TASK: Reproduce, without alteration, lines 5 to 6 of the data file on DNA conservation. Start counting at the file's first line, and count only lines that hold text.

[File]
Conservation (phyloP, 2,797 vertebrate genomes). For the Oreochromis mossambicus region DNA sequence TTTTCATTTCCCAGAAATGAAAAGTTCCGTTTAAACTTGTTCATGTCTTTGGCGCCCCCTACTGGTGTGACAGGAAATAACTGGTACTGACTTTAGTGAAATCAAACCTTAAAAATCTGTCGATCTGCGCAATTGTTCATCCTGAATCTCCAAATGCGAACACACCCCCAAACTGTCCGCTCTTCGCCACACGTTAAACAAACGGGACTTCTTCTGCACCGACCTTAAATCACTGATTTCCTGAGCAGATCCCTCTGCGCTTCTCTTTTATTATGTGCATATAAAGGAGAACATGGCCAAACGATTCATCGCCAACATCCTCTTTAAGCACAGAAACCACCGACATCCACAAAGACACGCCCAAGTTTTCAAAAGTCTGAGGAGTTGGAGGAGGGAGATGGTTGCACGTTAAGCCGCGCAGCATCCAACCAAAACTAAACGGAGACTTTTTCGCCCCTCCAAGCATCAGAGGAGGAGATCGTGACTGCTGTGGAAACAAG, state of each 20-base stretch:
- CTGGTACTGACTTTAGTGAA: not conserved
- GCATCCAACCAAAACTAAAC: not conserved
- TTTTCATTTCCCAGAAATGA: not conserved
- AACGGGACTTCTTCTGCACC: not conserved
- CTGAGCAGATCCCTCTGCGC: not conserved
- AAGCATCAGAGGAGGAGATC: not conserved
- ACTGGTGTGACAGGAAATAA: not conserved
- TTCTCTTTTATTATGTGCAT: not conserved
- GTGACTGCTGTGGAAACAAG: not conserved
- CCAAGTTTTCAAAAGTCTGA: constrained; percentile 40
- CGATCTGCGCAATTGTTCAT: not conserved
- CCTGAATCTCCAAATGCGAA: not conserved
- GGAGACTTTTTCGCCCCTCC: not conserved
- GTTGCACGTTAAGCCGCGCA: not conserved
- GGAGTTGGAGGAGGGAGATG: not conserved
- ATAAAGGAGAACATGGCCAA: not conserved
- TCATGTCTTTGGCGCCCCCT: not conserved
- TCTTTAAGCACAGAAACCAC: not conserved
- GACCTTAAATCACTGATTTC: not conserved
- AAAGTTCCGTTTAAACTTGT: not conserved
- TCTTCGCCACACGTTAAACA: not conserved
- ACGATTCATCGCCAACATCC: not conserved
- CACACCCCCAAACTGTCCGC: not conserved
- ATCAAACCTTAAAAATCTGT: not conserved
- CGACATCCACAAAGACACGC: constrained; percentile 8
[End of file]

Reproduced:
- AACGGGACTTCTTCTGCACC: not conserved
- CTGAGCAGATCCCTCTGCGC: not conserved